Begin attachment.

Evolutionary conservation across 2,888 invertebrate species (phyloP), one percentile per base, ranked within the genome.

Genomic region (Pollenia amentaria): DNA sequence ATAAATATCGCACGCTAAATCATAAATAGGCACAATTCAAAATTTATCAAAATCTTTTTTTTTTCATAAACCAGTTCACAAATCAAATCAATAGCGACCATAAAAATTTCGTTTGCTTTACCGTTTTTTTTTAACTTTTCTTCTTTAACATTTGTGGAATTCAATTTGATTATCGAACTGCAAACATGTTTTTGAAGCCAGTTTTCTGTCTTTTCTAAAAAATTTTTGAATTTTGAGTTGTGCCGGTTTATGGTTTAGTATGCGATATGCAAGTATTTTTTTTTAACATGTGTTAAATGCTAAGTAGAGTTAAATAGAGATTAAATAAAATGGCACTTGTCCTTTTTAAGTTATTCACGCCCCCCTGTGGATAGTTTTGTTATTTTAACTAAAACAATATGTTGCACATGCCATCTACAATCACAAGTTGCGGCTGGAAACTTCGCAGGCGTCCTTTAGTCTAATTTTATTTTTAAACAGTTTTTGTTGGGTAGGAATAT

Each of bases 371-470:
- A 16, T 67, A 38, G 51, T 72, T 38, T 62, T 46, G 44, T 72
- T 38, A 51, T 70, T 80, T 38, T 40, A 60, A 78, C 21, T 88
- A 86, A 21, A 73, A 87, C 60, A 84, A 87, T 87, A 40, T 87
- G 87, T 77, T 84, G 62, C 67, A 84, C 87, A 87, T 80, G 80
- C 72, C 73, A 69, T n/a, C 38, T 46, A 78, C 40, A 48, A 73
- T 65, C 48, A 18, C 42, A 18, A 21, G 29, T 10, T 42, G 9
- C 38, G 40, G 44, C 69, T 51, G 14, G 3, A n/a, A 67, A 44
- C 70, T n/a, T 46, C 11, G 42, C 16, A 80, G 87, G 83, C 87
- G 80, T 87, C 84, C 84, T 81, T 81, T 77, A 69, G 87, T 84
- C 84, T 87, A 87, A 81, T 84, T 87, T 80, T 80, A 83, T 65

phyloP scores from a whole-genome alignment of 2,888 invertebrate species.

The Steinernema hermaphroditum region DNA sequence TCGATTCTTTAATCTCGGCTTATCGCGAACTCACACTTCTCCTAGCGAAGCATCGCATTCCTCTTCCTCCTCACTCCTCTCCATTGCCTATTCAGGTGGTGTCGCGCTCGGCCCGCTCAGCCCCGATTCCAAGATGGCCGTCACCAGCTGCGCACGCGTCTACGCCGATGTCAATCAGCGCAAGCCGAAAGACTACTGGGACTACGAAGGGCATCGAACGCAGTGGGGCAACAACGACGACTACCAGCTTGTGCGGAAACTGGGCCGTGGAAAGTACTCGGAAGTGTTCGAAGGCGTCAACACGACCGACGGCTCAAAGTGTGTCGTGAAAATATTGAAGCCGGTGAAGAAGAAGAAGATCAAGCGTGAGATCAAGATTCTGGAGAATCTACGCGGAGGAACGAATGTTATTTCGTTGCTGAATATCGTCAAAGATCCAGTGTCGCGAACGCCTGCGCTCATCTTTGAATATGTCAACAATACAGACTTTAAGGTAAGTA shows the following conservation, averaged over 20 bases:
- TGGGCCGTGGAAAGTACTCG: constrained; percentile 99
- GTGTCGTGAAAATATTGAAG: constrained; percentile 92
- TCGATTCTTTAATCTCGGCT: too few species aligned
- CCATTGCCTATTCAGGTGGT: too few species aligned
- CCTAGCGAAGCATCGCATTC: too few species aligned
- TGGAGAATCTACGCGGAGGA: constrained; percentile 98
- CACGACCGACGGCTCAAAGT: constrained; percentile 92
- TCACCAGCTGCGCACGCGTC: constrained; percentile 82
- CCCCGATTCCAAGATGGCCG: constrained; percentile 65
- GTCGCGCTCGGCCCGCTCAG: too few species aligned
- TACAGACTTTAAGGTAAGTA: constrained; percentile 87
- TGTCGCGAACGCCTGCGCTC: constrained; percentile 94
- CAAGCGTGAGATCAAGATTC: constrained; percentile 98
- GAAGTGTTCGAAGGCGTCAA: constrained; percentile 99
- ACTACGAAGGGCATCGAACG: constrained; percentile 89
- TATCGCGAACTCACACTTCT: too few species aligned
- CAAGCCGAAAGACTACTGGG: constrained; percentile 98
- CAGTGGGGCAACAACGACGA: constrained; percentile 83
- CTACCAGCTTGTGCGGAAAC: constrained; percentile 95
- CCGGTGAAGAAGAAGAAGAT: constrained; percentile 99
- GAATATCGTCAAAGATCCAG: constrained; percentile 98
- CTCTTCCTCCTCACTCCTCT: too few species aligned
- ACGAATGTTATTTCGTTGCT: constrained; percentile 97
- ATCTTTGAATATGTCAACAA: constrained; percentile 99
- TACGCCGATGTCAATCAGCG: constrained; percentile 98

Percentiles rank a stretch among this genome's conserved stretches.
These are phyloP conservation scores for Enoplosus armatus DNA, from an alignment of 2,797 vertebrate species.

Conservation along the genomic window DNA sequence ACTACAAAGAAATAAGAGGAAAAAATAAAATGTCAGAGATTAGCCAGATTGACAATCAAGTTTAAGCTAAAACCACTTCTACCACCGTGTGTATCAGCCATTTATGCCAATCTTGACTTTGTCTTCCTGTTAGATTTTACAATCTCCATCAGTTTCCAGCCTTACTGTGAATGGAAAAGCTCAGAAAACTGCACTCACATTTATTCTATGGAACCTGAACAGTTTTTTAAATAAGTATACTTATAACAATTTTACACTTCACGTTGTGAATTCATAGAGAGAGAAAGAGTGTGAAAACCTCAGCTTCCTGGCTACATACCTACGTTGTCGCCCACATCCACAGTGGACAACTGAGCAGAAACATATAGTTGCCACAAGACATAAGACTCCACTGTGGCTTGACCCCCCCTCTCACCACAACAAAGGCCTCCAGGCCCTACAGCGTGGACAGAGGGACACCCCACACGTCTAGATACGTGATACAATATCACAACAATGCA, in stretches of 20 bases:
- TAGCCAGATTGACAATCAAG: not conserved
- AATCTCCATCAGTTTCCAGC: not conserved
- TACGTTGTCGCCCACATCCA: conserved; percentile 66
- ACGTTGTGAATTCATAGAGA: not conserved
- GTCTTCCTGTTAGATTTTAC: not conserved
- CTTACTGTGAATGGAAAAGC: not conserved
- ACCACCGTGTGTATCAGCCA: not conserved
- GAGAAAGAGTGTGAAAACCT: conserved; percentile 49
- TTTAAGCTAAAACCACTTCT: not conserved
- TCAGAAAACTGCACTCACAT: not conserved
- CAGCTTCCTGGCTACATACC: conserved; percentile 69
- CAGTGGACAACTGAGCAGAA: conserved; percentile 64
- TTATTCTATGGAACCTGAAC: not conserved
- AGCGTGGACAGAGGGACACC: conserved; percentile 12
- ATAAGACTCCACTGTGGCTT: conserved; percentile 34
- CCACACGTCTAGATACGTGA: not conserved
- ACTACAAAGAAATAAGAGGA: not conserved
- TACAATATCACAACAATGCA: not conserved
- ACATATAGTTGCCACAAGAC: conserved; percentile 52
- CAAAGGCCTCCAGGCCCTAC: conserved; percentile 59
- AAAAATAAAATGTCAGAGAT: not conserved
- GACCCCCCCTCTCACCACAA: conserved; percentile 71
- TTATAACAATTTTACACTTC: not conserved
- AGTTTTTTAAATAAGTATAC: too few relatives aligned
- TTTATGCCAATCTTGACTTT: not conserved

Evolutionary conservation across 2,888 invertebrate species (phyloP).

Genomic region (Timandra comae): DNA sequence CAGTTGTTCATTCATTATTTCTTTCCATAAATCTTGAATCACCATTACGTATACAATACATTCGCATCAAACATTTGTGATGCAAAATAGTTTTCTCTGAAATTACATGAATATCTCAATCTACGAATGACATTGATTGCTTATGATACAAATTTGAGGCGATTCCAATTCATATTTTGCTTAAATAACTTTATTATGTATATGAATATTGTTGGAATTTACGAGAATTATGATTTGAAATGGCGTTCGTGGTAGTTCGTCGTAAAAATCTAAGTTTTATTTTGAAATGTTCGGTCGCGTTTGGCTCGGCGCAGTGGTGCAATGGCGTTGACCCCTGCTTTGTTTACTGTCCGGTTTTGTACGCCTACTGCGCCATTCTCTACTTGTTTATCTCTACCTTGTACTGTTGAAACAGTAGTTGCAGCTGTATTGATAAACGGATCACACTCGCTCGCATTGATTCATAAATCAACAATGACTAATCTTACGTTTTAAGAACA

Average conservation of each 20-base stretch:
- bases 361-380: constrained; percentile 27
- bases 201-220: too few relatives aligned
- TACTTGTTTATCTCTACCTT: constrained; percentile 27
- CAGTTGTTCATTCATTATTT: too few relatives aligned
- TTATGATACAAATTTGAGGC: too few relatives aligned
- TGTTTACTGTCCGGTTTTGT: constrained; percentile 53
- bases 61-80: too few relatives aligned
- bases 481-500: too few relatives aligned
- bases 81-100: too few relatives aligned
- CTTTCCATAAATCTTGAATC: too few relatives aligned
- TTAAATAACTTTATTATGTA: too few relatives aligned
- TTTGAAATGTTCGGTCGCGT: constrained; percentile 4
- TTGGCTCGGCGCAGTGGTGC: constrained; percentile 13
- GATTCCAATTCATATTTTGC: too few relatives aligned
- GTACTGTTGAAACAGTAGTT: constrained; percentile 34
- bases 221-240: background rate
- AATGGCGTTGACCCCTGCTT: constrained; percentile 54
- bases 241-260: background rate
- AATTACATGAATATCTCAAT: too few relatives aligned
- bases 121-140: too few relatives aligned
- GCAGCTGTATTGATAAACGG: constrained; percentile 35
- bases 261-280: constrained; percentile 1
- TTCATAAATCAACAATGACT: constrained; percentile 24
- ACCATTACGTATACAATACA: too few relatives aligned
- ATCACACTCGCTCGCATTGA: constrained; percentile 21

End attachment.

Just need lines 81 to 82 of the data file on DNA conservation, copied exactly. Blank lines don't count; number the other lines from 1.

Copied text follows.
- CTTTCCATAAATCTTGAATC: too few relatives aligned
- TTAAATAACTTTATTATGTA: too few relatives aligned